Publisher: Yen Press
Publication Date: July 26, 2016
Tomoya finally hunts down Utaha and spends the night with her. He successfully wraps up the plot of his game without interruption and must now consider character design. Just as his crew tackles this new quest, a person from Tomoya’s past abruptly shows up for him at school. Izumi’s appearance shakes up the ladies in the social circle while a new showdown potentially puts the dating sim on the backburner. Will they ever finish this game?
With Eriri drawing the art and Katou continuing to serve as the model for the girlfriend, the sim really seems like it is coming along. Tomoya finished the plot with Utaha and now needs to worry about designing the characters. It seems like a delicate balance has been established within the group. They aren’t fighting with each other like in the previous volumes. The tranquility doesn’t last long – when a new character from Tomoya’s past is introduced, the rhythm they worked so hard to establish is broken. Izumi’s appearance is unexpected and shakes up the girl group Tomoya finally developed a productive relationship with.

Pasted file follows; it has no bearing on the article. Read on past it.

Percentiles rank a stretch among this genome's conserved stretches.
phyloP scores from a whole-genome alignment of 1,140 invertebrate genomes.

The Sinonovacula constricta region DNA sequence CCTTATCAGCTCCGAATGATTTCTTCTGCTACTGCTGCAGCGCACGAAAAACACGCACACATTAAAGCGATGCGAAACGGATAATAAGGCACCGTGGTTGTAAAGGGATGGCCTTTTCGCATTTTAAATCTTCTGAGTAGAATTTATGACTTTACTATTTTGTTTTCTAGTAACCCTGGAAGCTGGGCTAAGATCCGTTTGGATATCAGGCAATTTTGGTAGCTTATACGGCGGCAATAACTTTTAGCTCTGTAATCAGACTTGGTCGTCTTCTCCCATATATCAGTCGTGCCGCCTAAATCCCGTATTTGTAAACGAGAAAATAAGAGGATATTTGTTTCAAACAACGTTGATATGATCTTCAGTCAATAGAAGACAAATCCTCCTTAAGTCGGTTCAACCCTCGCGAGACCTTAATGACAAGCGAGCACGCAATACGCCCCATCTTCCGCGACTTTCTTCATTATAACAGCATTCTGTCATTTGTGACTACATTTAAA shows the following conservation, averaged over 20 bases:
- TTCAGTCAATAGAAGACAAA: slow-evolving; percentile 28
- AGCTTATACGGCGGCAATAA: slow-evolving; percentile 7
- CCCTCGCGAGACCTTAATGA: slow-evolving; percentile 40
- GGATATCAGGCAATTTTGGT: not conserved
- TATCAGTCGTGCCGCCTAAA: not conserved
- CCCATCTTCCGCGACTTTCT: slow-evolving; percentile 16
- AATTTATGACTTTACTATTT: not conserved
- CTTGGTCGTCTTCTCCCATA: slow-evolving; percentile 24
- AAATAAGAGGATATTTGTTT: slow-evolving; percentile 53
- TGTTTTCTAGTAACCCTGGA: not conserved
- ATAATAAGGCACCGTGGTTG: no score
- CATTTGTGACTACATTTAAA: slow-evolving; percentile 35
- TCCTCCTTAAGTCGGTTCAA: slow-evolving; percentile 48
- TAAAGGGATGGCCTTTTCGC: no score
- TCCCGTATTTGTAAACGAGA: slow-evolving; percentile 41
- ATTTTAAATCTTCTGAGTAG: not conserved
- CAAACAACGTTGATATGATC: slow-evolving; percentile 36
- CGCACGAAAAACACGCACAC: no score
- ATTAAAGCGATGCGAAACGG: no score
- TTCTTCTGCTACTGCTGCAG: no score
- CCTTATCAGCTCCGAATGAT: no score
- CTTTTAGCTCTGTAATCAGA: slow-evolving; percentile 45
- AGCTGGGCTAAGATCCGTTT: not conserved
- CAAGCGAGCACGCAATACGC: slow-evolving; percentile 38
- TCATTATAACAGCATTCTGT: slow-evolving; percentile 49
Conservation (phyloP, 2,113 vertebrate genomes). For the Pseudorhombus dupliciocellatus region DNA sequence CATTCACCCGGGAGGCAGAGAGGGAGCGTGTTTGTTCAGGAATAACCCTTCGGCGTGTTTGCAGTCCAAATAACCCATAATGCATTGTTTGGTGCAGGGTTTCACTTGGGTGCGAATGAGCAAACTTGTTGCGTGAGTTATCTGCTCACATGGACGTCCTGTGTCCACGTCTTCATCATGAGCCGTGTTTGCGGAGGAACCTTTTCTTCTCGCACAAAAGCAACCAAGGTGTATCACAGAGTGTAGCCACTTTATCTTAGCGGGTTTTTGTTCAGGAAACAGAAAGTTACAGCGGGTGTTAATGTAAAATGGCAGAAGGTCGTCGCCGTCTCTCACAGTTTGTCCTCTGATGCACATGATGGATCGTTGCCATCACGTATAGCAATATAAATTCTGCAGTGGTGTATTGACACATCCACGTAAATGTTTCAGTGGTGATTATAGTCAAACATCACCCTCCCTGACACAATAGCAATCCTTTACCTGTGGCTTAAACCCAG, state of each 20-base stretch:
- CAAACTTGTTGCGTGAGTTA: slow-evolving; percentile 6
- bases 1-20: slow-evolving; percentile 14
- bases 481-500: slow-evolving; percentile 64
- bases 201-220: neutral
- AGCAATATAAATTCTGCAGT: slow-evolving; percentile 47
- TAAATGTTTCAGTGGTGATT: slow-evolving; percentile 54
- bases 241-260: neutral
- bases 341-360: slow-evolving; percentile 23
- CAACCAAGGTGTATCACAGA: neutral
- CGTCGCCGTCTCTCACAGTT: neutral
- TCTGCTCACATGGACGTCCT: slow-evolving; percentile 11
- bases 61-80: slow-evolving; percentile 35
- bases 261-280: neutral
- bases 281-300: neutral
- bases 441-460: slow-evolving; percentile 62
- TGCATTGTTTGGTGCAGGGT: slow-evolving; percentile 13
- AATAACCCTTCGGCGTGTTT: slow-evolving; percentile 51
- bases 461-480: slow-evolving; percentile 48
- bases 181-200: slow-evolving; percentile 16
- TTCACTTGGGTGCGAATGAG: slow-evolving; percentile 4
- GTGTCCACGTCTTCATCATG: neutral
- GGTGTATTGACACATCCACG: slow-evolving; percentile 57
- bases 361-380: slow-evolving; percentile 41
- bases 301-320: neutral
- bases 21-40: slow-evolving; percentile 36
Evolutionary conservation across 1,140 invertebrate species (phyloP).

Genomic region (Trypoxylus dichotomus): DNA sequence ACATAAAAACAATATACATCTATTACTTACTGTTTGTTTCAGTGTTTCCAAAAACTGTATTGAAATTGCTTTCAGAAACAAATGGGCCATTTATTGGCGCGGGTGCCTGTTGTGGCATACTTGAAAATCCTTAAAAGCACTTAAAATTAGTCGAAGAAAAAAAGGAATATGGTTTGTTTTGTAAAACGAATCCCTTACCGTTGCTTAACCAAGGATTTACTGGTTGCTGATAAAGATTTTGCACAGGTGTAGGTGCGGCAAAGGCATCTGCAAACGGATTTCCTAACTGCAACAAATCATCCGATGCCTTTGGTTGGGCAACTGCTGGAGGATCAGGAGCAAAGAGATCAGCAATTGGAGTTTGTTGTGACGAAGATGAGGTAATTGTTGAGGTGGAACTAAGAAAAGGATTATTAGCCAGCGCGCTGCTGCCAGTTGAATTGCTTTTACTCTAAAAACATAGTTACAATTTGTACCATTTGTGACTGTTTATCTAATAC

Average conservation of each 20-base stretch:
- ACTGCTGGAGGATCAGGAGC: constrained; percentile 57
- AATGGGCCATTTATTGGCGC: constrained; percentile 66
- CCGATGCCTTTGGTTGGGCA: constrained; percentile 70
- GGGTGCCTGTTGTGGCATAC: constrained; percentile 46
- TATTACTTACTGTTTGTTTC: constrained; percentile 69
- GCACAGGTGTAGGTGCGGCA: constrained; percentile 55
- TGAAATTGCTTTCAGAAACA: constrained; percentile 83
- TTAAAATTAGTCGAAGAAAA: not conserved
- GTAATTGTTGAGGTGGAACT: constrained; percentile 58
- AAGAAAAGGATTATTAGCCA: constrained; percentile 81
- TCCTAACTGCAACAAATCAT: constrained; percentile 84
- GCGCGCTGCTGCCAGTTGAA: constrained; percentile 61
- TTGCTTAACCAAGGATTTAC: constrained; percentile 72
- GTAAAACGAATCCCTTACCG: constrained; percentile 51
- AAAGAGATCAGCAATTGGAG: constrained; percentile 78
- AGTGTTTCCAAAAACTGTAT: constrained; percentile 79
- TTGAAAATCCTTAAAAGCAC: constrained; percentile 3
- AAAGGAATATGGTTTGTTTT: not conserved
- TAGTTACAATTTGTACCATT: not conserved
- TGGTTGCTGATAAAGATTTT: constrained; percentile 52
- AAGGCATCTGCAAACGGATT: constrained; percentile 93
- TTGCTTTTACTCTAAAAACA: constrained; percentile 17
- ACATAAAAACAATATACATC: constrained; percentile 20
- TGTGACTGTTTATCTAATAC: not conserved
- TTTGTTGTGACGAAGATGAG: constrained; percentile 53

Izumi is a welcome introduction to a series that has been difficult to discern from other similar comedies revolving around otaku culture. She serves as a reality-check for Tomoya and in a sense, for Eriri. Tomoya is talented and her brother works as a headhunter looking for new mangka. Eriri finds her confidence shaken up from Izumi’s appearance even though it could mean good fortune for the dating sim team. Unfortunately, Izumi is such a distraction to Tomoya that the dating sim gets forgotten. I suspect Izumi will remain important for at least another volume or two. I look forward to learning more about her past with our main character.
I really enjoy this series – despite having one male lead who is always surrounded by the same female characters, the story remains tasteful and completely focused on the happenings of the dating sim. My only concern is that the publication timing of this series is too close to another similar series, Monthly Girls’ Nozaki-Kun. It can be a little difficult to separate the two if you’re reading them at the same time. I often find that the characters and side-stories are interchangeable. Even though How to Raise a Boring Girlfriend is presented very differently, I often find my brain fusing the two into one big and weird story. Regardless, I think Fumiaki Maruto’s work is worthwhile and fun to read. Just try not to read too many from this genre at once or you’ll have the same problem I’m having.
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**This item was provided for review.